“The Knight in White Satin Armor”
Directed by Allen Coulter | Written by Robin Green & Mitchell Burgess | 60 min
“Where is my knight in white satin armor?“
By Colin Hart
9.5 / 10
Who would have thought that the gun Richie puts to Janice’s head during sex (“It’s fetishistic, that’s all,” says Janice the “feminist”) would turn out to be a Chekhov’s gun (“Usually he takes the clip out,” she explains to Carmela early on). It finally goes off this episode, making for the most shocking moment in The Sopranos’ run.
Richie Aprile spends the episode unsuccessfully trying to arrange a coup against Tony Soprano. Given how a similar coup turned out at the end of last season, it’s reasonable to assume that Richie won’t be around much longer. However, the fact that his fiancée, Janice, is the one who pulls the trigger—well, that is just completely unexpected and bananas.
It’s the only curveball that The Sopranos will ever throw, and it is handled with deft grace and stunned awe. Sure, the shock factor is a key contributor, a big “moment” in the series that makes the entire episode memorable, but the real reason it resonates is because the moment is not about Richie—it is all about Janice.
Introducing Janice into the main fold seemed like it could have been a bad idea at first. Her entire modus operandi is to be extremely self-centered and annoying. But her actions in this episode unlock her true nature—a Soprano through and through.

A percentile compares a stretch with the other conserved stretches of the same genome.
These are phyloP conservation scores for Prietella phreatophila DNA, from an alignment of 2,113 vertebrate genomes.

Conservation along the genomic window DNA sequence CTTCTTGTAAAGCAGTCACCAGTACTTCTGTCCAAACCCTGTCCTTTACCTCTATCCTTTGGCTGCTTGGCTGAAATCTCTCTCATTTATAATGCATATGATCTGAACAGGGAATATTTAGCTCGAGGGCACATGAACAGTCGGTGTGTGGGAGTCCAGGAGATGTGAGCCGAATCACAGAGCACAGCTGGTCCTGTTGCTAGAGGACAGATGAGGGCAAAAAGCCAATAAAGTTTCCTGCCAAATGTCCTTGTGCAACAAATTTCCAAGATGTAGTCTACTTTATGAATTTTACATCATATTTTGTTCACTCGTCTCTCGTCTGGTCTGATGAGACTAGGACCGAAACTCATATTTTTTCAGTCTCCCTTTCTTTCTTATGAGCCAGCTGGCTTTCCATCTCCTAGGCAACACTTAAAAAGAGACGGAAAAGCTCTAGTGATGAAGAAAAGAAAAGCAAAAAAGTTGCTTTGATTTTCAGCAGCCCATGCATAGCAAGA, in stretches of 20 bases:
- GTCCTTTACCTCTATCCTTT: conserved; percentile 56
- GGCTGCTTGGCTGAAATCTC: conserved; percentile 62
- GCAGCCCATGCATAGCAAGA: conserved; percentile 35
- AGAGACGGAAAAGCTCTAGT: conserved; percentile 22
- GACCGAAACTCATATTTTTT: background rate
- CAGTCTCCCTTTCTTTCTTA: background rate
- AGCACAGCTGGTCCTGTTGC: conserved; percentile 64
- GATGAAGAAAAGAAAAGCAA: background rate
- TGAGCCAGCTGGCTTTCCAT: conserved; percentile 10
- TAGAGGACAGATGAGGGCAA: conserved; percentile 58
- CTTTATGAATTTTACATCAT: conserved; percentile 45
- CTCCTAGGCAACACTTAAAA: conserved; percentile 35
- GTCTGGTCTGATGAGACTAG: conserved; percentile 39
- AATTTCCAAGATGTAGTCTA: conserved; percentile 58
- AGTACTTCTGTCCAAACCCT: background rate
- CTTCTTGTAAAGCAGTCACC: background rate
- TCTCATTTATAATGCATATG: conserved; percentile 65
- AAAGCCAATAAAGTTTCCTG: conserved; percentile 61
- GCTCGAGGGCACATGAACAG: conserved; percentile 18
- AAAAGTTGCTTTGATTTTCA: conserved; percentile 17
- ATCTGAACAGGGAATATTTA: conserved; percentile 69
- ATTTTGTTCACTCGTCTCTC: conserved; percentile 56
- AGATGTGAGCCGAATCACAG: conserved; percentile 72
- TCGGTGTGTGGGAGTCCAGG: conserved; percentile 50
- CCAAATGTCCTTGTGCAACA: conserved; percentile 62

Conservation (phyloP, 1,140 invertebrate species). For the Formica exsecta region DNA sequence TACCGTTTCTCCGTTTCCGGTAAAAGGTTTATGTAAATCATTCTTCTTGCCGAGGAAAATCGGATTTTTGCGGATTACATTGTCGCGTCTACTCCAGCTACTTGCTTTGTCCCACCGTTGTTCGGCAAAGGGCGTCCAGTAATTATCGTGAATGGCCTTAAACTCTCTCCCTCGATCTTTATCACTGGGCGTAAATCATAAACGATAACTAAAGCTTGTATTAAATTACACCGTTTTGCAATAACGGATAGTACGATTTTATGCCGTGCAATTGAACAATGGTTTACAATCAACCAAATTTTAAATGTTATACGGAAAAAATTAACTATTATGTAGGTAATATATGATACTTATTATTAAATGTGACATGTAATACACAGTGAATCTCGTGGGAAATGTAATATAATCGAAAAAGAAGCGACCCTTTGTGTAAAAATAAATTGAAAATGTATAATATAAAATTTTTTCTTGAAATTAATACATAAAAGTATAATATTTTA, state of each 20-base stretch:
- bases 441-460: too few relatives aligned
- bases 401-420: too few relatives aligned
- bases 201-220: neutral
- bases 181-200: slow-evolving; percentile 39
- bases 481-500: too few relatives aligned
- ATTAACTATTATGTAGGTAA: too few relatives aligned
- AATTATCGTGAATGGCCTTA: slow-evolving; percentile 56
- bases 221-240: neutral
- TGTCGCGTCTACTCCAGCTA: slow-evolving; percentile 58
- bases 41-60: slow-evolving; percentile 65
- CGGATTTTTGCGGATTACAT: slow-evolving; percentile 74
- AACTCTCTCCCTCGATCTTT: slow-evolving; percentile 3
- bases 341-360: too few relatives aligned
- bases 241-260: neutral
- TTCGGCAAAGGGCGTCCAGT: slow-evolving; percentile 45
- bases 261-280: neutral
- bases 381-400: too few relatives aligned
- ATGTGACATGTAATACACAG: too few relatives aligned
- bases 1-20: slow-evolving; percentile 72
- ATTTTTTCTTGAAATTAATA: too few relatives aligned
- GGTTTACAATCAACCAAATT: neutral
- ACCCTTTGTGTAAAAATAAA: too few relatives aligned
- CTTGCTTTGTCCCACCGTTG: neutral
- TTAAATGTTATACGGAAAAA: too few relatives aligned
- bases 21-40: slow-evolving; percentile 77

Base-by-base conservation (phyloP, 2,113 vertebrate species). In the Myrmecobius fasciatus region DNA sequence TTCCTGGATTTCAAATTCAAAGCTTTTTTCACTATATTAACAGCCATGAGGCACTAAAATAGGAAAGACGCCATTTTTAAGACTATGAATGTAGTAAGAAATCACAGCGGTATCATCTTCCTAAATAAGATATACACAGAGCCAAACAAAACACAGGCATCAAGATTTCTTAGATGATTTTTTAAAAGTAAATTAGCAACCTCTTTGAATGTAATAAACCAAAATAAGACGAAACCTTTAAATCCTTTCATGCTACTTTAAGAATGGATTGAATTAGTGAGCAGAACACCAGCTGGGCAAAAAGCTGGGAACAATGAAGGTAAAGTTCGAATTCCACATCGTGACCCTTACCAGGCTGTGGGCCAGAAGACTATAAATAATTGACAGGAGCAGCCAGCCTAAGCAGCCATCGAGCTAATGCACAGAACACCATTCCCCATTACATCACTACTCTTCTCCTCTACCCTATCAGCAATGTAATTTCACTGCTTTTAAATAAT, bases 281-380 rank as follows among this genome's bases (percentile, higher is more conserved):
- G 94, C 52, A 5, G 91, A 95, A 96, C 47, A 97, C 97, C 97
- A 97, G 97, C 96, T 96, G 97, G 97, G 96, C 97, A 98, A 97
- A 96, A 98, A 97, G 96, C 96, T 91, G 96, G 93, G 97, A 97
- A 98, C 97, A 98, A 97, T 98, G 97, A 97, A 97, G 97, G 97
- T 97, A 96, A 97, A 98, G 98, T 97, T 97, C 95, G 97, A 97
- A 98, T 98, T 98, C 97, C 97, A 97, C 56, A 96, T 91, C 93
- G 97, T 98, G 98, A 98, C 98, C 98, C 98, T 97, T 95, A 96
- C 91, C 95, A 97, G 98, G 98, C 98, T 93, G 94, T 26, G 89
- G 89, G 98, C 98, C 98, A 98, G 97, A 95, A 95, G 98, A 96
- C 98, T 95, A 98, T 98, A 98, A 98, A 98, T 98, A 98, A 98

Janice was introduced at the beginning of the season as a so-called free spirit who had been living in Seattle, finally returning home to reconnect with her family. In actuality, she had come back to claim her mother’s old house.
Little by little, her Soprano genes began to reveal themselves. Hypocrisy, jealousy, narcissism and sociopathy were soon on full display. She even got hooked right back into the family lifestyle when she reignited the flame with Richie Aprile. Before long, she was subtly pushing Richie to make a move on Tony, a la Livia to Uncle Junior in season one.
Towards the end of “The Knight in White Satin Armor,” the couple get into their first major argument. Richie hits Janice, who takes a moment to think about where this life may lead her before returning with the gun.
“Usually he takes the clip out.” If Richie is willing to take that gamble during sex, then Janice is willing to call that bet when a life of domestic abuse is staring her in the face. The gun was loaded and Richie is just as shocked as we are.
He’s dead now.
The whole episode is masterclass, but there are four great scenes that stand out. Two of them are season highlights, while the other two are great unto this episode.
The two season highlights are Richie Aprile’s aforementioned death and an earlier scene in which Uncle Junior weighs his options. Throughout the season, Richie has relied on Junior as a sort of confidante. He finally comes to Junior with plans to have Tony clipped. What follows is a brilliant example of thinking aloud—Junior mulling over Richie’s proposal (“He couldn’t fucking sell it”) and quickly coming to the conclusion that he is much better off with his nephew in charge.
Dominic Chienese has done an excellent job at turning Junior into a much more sympathetic character in season two. This may be his finest scene of the year. Bobby is left staring, dumbfounded: “I’m in awe of you.”